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Stochastic Dynamic Analysis of Cultural Heritage Towers up to Collapse

Laboratory of Engineering Mechanics, School of Civil Engineering, Aristotle University of Thessaloniki (AUTh), GR-54124 Thessaloniki, Greece
Laboratory of Testing and Materials, Department of Mechanics, National Technical University of Athens (NTUA), GR-15773 Athens, Greece
School of Civil Engineering, Democritus University of Thrace, GR-67100 Xanthi, Greece
Mercator Fellow, Friedrich-Alexander University (FAU), Erlangen-Nuremberg, 90762 Fürth, Germany
Author to whom correspondence should be addressed.
Buildings 2021, 11(7), 296;
Received: 17 May 2021 / Revised: 30 June 2021 / Accepted: 1 July 2021 / Published: 7 July 2021


This paper deals with the seismic vulnerability of monumental unreinforced masonry (URM) towers, the fragility of which has not yet been sufficiently studied. Thus, the present paper fills this gap by developing models to investigate the seismic response of URM towers up to collapse. On mount Athos, Greece, there exist more than a hundred medieval towers, having served mainly as campaniles or fortifications. Eight representative towers were selected for a thorough investigation to estimate their seismic response characteristics. Their history and architectural features are initially discussed and a two-step analysis follows: (i) limit analysis is performed to estimate the collapse mechanism and the locations of critical cracks, (ii) non-linear explicit dynamic analyses are then carried out, developing finite element (FE) simulations, with cracks modelled as interfacial surfaces to derive the capacity curves. A meaningful definition of the damage states is proposed based on the characteristics of their capacity curves, with the ultimate limit state related to collapse. The onset of slight damage-state is characterised by the formation and development of cracks responsible for the collapse mechanism of the structure. Apart from these two, another two additional limit states are also specified: the moderate damage-state and the extensive one. Fragility and vulnerability curves are finally generated which can help the assessment and preservation of cultural heritage URM towers.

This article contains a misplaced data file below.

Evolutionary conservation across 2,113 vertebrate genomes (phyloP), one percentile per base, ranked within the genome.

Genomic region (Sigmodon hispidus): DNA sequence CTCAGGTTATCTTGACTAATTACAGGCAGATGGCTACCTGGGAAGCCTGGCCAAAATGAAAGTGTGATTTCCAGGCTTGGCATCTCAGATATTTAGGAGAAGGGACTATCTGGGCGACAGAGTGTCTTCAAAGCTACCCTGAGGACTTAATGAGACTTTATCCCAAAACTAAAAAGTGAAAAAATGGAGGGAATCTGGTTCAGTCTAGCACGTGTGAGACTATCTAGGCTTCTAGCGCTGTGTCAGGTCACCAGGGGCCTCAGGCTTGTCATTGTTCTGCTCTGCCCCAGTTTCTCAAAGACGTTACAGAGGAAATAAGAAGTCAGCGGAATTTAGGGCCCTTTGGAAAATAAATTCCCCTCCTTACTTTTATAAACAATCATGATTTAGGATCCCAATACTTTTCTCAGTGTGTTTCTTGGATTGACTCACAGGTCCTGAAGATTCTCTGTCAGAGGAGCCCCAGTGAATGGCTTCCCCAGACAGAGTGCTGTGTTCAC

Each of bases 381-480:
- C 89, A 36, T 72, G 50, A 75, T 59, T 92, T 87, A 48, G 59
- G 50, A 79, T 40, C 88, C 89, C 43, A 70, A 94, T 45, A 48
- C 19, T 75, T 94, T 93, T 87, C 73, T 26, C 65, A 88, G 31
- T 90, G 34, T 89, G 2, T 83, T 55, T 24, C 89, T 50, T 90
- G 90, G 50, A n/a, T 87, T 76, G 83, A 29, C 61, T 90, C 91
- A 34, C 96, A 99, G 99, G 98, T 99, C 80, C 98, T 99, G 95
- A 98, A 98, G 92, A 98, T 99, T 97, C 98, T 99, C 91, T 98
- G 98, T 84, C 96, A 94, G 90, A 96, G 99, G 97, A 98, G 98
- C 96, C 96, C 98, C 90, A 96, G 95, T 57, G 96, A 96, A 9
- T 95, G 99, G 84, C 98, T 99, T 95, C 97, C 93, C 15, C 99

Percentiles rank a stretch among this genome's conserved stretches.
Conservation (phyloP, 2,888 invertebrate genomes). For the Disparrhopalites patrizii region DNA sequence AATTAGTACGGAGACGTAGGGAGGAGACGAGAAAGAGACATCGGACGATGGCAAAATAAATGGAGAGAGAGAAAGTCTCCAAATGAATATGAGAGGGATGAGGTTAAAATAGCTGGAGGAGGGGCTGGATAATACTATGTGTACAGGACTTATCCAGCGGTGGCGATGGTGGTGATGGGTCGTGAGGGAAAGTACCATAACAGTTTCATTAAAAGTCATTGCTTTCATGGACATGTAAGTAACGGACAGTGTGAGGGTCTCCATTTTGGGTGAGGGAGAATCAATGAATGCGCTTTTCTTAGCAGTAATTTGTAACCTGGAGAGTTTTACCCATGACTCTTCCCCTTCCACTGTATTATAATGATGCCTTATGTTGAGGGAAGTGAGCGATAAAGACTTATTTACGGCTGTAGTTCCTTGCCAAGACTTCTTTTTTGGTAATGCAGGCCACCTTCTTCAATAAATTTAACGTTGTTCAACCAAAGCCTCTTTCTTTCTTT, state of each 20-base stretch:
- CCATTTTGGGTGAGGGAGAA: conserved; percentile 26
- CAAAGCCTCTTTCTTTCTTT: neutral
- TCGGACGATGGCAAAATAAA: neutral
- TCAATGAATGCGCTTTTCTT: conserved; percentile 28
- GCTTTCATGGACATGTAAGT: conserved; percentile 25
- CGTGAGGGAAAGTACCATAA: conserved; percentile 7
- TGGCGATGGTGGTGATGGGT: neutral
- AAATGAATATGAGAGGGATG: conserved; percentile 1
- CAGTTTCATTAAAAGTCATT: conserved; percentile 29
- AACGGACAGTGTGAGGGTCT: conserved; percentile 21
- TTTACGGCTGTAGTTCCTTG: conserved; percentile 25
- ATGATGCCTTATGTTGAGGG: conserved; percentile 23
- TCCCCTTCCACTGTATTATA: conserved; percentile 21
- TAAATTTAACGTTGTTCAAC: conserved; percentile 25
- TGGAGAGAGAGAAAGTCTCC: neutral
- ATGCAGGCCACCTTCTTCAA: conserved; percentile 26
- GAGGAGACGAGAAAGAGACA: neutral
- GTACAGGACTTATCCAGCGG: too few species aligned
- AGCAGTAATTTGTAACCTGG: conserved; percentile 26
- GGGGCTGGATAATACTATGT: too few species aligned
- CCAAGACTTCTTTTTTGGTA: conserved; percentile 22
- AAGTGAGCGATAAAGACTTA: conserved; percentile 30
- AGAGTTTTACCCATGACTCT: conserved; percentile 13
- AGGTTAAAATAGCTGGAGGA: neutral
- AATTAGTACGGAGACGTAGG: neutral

1. Introduction

Unreinforced masonry (URM) towers constitute an important element of architectural heritage. Their high seismic vulnerability was witnessed during recent earthquakes in Italy which resulted in many of them collapsing [1,2,3,4,5,6]. Apart from the very low tensile capacity of URM, a number of additional critical features of these structures increase dramatically their vulnerability: increased slenderness, high weight/strength ratio, insufficient connection with timber diaphragms, inhomogeneous nature of materials, complex constructive stages, lack of rigid diaphragms, presence of vaulted systems, and progressive material degradation due to high compressive stresses, ageing, and environmental effects.